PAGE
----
A Theoretical Understanding of the Treaty of Lisbon - Neo-functionalist and liberal intergovernmentalist approaches
Abstract: The Treaty of Lisbon entered into force December 1 2009, but the road to get there was long and bumpy. For years this Reform Treaty of the EU has been subject of debate and conflict. This paper aims at giving a theoretical understanding of this last amending treaty of the EU, using and comparing two widely recognised approaches in the study of European integration: neo-functionalism and liberal intergovernmentalism. Which of these readings is most accurate to understand the Treaty of Lisbon? The establishments of two new posts with significant, although confusing, competences clearly strengthens the symbols of EU leadership. The new institutional balance with a stronger European Parliament and revised decision-making procedure and a reduction of veto possibilities reduces the power of national governments. The communitarisation of police and judicial cooperation in criminal matters also enhances the power of the Union. These features of the Treaty of Lisbon are difficult to explain out of a liberal intergovernmentalist perspective. On the other hand, a liberal intergovernmentalist reading suggests that the upgrading for the European Council to official institution, the confusing and over-lapping competences of the new posts and the intergovernmental features of foreign policies and other high politics areas show that cooperation and transfer of competences only occur where the member states have common interests. Neo-functionalism is a relevant tool to explain the Treaty of Lisbon, which has obvious tendencies of a development towards supranationalism. Although these features to a certain extent in liberal intergovernmentalist arguments can be explained by a common interest of the member states, and hence being a rational choice, some of them rather seem to be a result of a spill-over process, which is hard for national governments to control.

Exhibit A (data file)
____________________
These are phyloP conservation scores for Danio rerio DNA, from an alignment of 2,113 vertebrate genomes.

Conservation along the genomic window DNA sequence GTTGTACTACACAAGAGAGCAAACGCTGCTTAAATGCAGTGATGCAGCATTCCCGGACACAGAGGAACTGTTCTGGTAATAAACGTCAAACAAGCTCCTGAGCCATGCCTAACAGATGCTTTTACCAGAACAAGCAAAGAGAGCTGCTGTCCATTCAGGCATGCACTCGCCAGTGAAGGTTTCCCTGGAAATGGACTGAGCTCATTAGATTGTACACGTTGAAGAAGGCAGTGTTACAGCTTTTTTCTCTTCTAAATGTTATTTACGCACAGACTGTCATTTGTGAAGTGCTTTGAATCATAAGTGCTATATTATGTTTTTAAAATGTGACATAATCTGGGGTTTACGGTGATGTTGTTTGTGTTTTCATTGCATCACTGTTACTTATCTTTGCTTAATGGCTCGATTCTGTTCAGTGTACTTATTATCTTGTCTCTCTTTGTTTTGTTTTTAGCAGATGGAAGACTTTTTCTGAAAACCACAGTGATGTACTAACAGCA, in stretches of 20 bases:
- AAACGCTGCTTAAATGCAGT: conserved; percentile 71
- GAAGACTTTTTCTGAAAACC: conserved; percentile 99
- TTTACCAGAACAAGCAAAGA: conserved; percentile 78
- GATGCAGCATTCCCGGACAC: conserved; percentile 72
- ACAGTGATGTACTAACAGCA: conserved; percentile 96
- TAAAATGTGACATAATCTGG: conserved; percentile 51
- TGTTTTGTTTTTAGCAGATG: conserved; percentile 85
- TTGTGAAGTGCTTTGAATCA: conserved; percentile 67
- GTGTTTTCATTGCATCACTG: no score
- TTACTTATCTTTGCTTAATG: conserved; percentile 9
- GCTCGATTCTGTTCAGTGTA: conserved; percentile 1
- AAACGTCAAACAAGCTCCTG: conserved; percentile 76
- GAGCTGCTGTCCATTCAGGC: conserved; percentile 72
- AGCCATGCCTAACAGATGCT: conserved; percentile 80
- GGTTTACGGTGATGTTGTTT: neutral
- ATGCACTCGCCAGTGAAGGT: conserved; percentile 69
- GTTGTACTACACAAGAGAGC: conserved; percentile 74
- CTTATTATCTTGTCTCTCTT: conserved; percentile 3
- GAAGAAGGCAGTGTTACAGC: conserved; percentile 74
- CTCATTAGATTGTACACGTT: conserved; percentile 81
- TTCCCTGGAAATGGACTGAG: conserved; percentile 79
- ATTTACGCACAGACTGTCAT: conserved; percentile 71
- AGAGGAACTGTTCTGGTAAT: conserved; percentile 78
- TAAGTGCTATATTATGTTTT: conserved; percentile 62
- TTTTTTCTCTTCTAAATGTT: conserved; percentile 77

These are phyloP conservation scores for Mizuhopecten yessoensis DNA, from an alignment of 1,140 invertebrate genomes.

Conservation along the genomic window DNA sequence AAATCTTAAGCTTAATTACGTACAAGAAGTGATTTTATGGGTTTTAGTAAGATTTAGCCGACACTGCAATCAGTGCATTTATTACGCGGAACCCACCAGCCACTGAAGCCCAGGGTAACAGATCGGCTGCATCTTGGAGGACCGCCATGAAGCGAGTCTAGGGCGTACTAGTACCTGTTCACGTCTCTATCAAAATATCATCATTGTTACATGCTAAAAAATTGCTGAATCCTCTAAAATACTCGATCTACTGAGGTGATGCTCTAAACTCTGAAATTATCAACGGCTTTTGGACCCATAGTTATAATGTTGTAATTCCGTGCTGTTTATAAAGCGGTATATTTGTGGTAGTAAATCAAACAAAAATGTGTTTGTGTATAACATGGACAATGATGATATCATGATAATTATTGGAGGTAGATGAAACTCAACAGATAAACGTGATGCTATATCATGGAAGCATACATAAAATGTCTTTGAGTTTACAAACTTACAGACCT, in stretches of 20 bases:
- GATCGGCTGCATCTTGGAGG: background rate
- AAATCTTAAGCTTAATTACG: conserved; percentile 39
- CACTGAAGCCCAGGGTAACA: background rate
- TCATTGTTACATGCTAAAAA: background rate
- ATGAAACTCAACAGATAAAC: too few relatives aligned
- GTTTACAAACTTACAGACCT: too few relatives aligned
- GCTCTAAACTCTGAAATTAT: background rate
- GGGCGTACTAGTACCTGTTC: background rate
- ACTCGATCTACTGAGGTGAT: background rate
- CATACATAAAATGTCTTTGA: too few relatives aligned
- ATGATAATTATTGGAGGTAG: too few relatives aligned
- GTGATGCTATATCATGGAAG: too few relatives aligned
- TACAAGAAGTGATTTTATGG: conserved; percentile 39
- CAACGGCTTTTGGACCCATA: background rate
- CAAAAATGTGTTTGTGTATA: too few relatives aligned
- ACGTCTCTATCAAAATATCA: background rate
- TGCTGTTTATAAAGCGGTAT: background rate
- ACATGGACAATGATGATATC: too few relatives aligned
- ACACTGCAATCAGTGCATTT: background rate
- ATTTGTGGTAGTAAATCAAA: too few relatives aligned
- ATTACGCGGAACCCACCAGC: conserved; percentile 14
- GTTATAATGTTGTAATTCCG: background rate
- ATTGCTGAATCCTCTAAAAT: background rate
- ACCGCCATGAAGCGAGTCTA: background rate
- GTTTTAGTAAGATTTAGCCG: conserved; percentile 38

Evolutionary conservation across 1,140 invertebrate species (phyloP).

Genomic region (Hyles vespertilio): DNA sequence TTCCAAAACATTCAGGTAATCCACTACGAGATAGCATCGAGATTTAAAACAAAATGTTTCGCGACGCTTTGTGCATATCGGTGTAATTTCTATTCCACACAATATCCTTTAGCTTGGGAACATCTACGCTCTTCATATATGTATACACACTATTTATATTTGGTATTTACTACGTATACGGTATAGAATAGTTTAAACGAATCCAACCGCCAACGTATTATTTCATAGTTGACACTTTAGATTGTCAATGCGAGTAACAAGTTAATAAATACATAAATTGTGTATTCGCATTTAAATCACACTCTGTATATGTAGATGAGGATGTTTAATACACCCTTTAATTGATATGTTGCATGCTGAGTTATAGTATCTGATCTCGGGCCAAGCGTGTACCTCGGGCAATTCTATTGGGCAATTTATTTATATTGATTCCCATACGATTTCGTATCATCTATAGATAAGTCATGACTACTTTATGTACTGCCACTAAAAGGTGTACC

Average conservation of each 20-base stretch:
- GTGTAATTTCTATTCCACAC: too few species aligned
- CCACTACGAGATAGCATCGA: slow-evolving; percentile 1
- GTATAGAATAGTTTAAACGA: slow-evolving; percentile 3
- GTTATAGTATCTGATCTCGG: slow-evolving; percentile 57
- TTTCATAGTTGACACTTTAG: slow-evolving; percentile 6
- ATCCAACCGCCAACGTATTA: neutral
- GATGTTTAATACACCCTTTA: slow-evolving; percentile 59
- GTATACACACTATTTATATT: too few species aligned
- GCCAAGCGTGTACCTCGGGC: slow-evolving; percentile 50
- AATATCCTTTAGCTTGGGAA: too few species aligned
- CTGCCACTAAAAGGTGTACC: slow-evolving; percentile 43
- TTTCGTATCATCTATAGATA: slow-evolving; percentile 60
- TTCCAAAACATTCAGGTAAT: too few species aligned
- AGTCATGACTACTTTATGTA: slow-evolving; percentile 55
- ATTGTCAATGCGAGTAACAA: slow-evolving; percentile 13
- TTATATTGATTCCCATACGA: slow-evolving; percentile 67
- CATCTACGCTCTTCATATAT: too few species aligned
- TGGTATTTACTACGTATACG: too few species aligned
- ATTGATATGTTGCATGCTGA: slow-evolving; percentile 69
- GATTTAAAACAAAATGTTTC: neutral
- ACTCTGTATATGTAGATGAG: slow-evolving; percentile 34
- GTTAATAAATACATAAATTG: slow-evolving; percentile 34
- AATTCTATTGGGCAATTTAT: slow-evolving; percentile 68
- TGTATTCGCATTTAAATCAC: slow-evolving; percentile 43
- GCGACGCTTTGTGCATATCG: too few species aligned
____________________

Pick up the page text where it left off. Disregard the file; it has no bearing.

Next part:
AT THIS PAGE YOU CAN DOWNLOAD THE WHOLE ESSAY. (follow the link to the next page)